Suppose you currently manage inventory within a basic ERP or spreadsheets. You may find it challenging to maintain a full perspective on your supply chain (particularly if you have multiple locations). To survive uncertain times, you will need to invest in digitizing supply chain management and having a centralized location that allows you to access your information in one place.
The ability to move quickly is vital in uncertain times and having clear insights can protect you by allowing you to make decisions immediately. It can often take weeks (or months) to consolidate the information you need to make significant decisions, but with the right software, it’s possible to access that information in hours.
Another benefit of investing in centralized ERP software for healthcare is the level of control it introduces. By automating processes, you reduce the number of errors in data and rest assured that the information you’re acting on is correct. You’re effectively creating a single source of truth and harnessing technology so that you can focus on strategically using the information at your fingertips to weather economic uncertainties.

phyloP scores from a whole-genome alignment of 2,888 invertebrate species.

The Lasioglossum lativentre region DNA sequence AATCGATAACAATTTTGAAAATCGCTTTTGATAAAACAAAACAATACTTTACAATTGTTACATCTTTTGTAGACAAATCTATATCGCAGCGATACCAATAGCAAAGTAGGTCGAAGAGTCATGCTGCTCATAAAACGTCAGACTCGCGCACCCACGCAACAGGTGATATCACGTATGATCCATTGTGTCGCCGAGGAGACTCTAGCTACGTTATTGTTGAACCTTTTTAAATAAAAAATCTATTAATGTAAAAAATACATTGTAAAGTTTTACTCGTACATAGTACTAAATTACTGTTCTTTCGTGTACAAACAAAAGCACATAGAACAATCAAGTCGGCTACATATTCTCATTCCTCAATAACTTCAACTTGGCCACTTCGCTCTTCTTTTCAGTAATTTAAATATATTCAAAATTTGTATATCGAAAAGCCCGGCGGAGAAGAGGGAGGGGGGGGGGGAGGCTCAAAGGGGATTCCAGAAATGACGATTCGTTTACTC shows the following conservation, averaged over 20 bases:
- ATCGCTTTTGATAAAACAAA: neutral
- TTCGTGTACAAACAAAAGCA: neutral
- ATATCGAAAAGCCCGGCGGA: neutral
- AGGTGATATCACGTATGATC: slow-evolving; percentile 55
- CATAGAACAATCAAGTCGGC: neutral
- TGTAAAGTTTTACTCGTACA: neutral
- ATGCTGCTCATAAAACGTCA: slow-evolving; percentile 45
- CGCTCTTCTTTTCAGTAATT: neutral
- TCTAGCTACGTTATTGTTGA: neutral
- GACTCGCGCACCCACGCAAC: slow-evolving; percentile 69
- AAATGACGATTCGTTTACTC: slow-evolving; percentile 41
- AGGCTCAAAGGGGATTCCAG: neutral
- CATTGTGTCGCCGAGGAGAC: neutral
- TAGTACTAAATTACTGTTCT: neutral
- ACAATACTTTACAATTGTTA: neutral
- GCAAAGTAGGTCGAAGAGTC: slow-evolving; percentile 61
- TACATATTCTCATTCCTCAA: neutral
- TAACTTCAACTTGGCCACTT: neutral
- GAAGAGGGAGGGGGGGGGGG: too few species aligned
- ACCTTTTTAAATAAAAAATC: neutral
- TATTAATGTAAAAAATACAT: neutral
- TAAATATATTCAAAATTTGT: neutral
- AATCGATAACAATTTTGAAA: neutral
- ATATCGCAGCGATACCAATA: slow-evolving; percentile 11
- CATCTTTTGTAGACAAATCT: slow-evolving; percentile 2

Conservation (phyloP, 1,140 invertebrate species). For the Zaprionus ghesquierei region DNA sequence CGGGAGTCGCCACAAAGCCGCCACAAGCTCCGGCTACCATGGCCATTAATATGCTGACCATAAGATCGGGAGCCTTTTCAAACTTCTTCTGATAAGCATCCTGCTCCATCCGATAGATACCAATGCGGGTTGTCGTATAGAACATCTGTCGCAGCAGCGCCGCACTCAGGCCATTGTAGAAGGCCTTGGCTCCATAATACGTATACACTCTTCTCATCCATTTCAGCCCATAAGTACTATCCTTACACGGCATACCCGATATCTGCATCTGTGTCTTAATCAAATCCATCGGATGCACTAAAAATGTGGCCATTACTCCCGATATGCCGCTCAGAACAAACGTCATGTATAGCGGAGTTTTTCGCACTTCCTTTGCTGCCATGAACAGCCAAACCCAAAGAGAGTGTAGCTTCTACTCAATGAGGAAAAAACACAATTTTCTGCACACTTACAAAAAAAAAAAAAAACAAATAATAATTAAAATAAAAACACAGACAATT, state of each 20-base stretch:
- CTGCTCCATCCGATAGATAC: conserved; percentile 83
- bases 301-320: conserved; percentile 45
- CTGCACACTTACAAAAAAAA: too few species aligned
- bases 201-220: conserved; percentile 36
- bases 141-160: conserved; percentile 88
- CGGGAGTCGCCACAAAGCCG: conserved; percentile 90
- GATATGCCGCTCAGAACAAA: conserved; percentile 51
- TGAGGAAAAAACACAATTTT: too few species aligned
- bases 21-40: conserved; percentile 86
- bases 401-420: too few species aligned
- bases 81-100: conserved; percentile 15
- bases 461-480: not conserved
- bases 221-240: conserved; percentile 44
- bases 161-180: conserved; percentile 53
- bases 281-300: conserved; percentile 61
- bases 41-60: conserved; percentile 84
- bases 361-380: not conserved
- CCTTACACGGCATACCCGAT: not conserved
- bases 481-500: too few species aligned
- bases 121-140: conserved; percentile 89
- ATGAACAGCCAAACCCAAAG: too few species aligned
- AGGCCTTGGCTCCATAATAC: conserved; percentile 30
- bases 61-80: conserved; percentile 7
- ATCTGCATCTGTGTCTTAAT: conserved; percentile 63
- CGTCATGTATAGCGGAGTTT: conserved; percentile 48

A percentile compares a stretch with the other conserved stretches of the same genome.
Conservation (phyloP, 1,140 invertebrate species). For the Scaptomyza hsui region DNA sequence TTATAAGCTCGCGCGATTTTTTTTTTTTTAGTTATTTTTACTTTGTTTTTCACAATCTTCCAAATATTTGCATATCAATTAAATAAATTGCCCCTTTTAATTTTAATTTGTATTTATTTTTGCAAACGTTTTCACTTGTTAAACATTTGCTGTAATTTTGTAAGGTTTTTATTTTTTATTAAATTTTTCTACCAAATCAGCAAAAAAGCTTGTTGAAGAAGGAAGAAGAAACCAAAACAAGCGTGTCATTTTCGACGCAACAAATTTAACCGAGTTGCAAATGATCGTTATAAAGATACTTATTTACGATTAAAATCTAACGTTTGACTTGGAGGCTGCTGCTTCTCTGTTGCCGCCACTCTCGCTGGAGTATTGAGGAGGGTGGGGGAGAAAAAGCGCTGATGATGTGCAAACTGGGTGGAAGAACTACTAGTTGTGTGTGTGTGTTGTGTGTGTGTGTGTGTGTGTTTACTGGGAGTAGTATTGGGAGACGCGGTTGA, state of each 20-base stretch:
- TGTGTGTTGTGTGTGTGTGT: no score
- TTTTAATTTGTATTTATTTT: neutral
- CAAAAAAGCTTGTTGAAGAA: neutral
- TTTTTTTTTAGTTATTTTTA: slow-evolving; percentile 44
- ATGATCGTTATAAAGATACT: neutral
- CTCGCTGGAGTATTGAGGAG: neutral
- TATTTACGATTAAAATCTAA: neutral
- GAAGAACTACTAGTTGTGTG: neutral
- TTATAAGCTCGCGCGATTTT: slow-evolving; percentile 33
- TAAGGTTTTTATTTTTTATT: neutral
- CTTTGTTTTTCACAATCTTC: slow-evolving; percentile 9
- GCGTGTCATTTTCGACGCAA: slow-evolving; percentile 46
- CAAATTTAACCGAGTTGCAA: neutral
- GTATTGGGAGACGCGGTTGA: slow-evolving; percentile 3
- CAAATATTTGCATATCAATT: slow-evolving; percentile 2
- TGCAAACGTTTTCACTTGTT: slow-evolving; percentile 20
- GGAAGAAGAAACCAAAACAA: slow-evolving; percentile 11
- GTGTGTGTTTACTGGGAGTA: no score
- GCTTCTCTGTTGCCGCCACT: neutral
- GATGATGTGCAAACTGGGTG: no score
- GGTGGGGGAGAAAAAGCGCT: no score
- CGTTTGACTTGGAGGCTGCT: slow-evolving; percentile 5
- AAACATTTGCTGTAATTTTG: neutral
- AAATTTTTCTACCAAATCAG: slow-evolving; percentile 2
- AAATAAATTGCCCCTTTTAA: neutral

Inventory management issues in healthcare supply chains are nothing new. For years, hospitals and long-term care facilities have seen expensive inventory go to waste, and unused materials tie up valuable storage space. Surplus stock, emergency “just-in-case” supplies, and shelf-life limitations all exacerbate these issues.
Supply chains have become something of a buzzword across most industries. When it comes to healthcare, the importance grows as materials are often needed to save lives. Introducing a systematic supply chain doesn’t just save time and money. It also frees up the minds of healthcare workers to worry about the patients, knowing that the materials they need will always be on hand.
But before you jump in, you must step back and diagnose the problems with your supply chain. It’s impossible to fix any issue without first fully understanding what’s causing it. In this blog, we will list the common inventory issues, then the steps to identifying your problems and creating a systematic supply chain that will never let your healthcare workers down.
No one person will be able to create this list. You must gather information from across your healthcare facility or facilities. A nurse may see different issues than the person in charge of storage, and the accounts team may be frustrated by something else entirely. Survey everyone involved at every link in the supply chain as you need a clear picture of all issues experienced.
You may find the list you end up with is quite long and covers a lot of ground. Try to break it up into categories that will help you better understand crossovers between issues. For instance, the inaccurate entry of data is likely to impact several areas of the supply chain.